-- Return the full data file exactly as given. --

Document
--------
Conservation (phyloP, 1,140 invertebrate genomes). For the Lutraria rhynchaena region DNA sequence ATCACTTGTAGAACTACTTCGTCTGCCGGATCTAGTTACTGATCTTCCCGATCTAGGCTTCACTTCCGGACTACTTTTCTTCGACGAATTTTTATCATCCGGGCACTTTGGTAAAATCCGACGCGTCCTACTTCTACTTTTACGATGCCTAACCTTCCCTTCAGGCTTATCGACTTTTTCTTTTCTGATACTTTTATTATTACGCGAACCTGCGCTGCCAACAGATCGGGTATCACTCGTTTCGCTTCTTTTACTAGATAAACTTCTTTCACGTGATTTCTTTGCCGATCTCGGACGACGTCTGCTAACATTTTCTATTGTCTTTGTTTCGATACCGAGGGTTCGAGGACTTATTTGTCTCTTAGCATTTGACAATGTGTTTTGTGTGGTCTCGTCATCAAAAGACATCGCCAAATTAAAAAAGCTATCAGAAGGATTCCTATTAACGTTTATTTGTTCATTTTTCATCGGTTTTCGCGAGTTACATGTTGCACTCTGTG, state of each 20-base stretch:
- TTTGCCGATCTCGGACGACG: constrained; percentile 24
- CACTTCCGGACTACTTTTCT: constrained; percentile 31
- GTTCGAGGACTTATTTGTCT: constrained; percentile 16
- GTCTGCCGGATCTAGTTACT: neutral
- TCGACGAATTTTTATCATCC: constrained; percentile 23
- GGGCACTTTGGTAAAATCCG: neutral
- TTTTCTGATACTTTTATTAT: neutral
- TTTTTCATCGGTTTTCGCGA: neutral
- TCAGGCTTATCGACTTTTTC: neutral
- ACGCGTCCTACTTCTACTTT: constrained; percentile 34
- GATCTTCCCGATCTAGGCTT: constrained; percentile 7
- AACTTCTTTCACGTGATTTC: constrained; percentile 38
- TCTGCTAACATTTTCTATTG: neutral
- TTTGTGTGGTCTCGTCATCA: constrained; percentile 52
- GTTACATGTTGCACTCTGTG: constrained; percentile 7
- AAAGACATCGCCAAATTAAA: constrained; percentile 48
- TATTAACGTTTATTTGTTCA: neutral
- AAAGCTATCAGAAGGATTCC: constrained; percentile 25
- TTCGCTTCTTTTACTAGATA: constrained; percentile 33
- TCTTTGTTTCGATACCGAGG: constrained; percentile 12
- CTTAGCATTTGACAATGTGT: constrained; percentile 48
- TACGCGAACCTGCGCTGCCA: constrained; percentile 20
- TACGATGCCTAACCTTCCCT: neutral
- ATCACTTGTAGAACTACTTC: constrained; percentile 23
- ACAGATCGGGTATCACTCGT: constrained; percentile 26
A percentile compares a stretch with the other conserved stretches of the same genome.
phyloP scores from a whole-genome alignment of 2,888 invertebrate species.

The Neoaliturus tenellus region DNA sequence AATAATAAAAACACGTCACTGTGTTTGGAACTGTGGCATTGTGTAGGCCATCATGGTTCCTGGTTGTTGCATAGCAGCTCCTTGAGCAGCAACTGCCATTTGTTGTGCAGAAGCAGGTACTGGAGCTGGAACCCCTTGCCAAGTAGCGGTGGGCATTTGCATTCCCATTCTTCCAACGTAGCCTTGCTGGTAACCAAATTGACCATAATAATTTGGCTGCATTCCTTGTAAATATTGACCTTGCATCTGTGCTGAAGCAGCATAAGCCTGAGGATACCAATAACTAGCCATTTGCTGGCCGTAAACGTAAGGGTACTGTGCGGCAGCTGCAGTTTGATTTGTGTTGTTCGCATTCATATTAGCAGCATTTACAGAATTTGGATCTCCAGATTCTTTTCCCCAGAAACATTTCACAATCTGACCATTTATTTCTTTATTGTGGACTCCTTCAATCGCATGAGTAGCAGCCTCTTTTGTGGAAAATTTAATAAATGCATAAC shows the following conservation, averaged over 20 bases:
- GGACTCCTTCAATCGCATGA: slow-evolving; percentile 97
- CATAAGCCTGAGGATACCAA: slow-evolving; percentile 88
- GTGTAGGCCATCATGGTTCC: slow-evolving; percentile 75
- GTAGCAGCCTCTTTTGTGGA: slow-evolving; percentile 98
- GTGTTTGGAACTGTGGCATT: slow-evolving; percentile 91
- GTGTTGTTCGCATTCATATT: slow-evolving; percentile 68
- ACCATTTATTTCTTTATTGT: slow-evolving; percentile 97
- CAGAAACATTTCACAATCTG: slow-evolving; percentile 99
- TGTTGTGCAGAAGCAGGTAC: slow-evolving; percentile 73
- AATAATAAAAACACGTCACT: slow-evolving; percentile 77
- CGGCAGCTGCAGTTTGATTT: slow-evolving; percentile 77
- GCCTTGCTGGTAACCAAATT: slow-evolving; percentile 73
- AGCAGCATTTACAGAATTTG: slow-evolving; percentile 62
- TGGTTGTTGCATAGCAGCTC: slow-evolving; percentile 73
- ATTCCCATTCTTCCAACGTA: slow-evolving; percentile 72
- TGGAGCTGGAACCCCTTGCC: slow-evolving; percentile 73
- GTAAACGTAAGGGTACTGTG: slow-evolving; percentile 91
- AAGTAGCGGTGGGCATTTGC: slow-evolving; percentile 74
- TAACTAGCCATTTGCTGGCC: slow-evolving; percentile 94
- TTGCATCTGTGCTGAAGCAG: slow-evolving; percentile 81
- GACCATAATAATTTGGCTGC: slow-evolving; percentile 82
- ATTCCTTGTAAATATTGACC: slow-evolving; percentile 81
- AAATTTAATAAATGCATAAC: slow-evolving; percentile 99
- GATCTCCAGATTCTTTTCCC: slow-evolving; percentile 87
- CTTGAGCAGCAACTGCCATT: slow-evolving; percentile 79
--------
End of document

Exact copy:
Conservation (phyloP, 1,140 invertebrate genomes). For the Lutraria rhynchaena region DNA sequence ATCACTTGTAGAACTACTTCGTCTGCCGGATCTAGTTACTGATCTTCCCGATCTAGGCTTCACTTCCGGACTACTTTTCTTCGACGAATTTTTATCATCCGGGCACTTTGGTAAAATCCGACGCGTCCTACTTCTACTTTTACGATGCCTAACCTTCCCTTCAGGCTTATCGACTTTTTCTTTTCTGATACTTTTATTATTACGCGAACCTGCGCTGCCAACAGATCGGGTATCACTCGTTTCGCTTCTTTTACTAGATAAACTTCTTTCACGTGATTTCTTTGCCGATCTCGGACGACGTCTGCTAACATTTTCTATTGTCTTTGTTTCGATACCGAGGGTTCGAGGACTTATTTGTCTCTTAGCATTTGACAATGTGTTTTGTGTGGTCTCGTCATCAAAAGACATCGCCAAATTAAAAAAGCTATCAGAAGGATTCCTATTAACGTTTATTTGTTCATTTTTCATCGGTTTTCGCGAGTTACATGTTGCACTCTGTG, state of each 20-base stretch:
- TTTGCCGATCTCGGACGACG: constrained; percentile 24
- CACTTCCGGACTACTTTTCT: constrained; percentile 31
- GTTCGAGGACTTATTTGTCT: constrained; percentile 16
- GTCTGCCGGATCTAGTTACT: neutral
- TCGACGAATTTTTATCATCC: constrained; percentile 23
- GGGCACTTTGGTAAAATCCG: neutral
- TTTTCTGATACTTTTATTAT: neutral
- TTTTTCATCGGTTTTCGCGA: neutral
- TCAGGCTTATCGACTTTTTC: neutral
- ACGCGTCCTACTTCTACTTT: constrained; percentile 34
- GATCTTCCCGATCTAGGCTT: constrained; percentile 7
- AACTTCTTTCACGTGATTTC: constrained; percentile 38
- TCTGCTAACATTTTCTATTG: neutral
- TTTGTGTGGTCTCGTCATCA: constrained; percentile 52
- GTTACATGTTGCACTCTGTG: constrained; percentile 7
- AAAGACATCGCCAAATTAAA: constrained; percentile 48
- TATTAACGTTTATTTGTTCA: neutral
- AAAGCTATCAGAAGGATTCC: constrained; percentile 25
- TTCGCTTCTTTTACTAGATA: constrained; percentile 33
- TCTTTGTTTCGATACCGAGG: constrained; percentile 12
- CTTAGCATTTGACAATGTGT: constrained; percentile 48
- TACGCGAACCTGCGCTGCCA: constrained; percentile 20
- TACGATGCCTAACCTTCCCT: neutral
- ATCACTTGTAGAACTACTTC: constrained; percentile 23
- ACAGATCGGGTATCACTCGT: constrained; percentile 26
A percentile compares a stretch with the other conserved stretches of the same genome.
phyloP scores from a whole-genome alignment of 2,888 invertebrate species.

The Neoaliturus tenellus region DNA sequence AATAATAAAAACACGTCACTGTGTTTGGAACTGTGGCATTGTGTAGGCCATCATGGTTCCTGGTTGTTGCATAGCAGCTCCTTGAGCAGCAACTGCCATTTGTTGTGCAGAAGCAGGTACTGGAGCTGGAACCCCTTGCCAAGTAGCGGTGGGCATTTGCATTCCCATTCTTCCAACGTAGCCTTGCTGGTAACCAAATTGACCATAATAATTTGGCTGCATTCCTTGTAAATATTGACCTTGCATCTGTGCTGAAGCAGCATAAGCCTGAGGATACCAATAACTAGCCATTTGCTGGCCGTAAACGTAAGGGTACTGTGCGGCAGCTGCAGTTTGATTTGTGTTGTTCGCATTCATATTAGCAGCATTTACAGAATTTGGATCTCCAGATTCTTTTCCCCAGAAACATTTCACAATCTGACCATTTATTTCTTTATTGTGGACTCCTTCAATCGCATGAGTAGCAGCCTCTTTTGTGGAAAATTTAATAAATGCATAAC shows the following conservation, averaged over 20 bases:
- GGACTCCTTCAATCGCATGA: slow-evolving; percentile 97
- CATAAGCCTGAGGATACCAA: slow-evolving; percentile 88
- GTGTAGGCCATCATGGTTCC: slow-evolving; percentile 75
- GTAGCAGCCTCTTTTGTGGA: slow-evolving; percentile 98
- GTGTTTGGAACTGTGGCATT: slow-evolving; percentile 91
- GTGTTGTTCGCATTCATATT: slow-evolving; percentile 68
- ACCATTTATTTCTTTATTGT: slow-evolving; percentile 97
- CAGAAACATTTCACAATCTG: slow-evolving; percentile 99
- TGTTGTGCAGAAGCAGGTAC: slow-evolving; percentile 73
- AATAATAAAAACACGTCACT: slow-evolving; percentile 77
- CGGCAGCTGCAGTTTGATTT: slow-evolving; percentile 77
- GCCTTGCTGGTAACCAAATT: slow-evolving; percentile 73
- AGCAGCATTTACAGAATTTG: slow-evolving; percentile 62
- TGGTTGTTGCATAGCAGCTC: slow-evolving; percentile 73
- ATTCCCATTCTTCCAACGTA: slow-evolving; percentile 72
- TGGAGCTGGAACCCCTTGCC: slow-evolving; percentile 73
- GTAAACGTAAGGGTACTGTG: slow-evolving; percentile 91
- AAGTAGCGGTGGGCATTTGC: slow-evolving; percentile 74
- TAACTAGCCATTTGCTGGCC: slow-evolving; percentile 94
- TTGCATCTGTGCTGAAGCAG: slow-evolving; percentile 81
- GACCATAATAATTTGGCTGC: slow-evolving; percentile 82
- ATTCCTTGTAAATATTGACC: slow-evolving; percentile 81
- AAATTTAATAAATGCATAAC: slow-evolving; percentile 99
- GATCTCCAGATTCTTTTCCC: slow-evolving; percentile 87
- CTTGAGCAGCAACTGCCATT: slow-evolving; percentile 79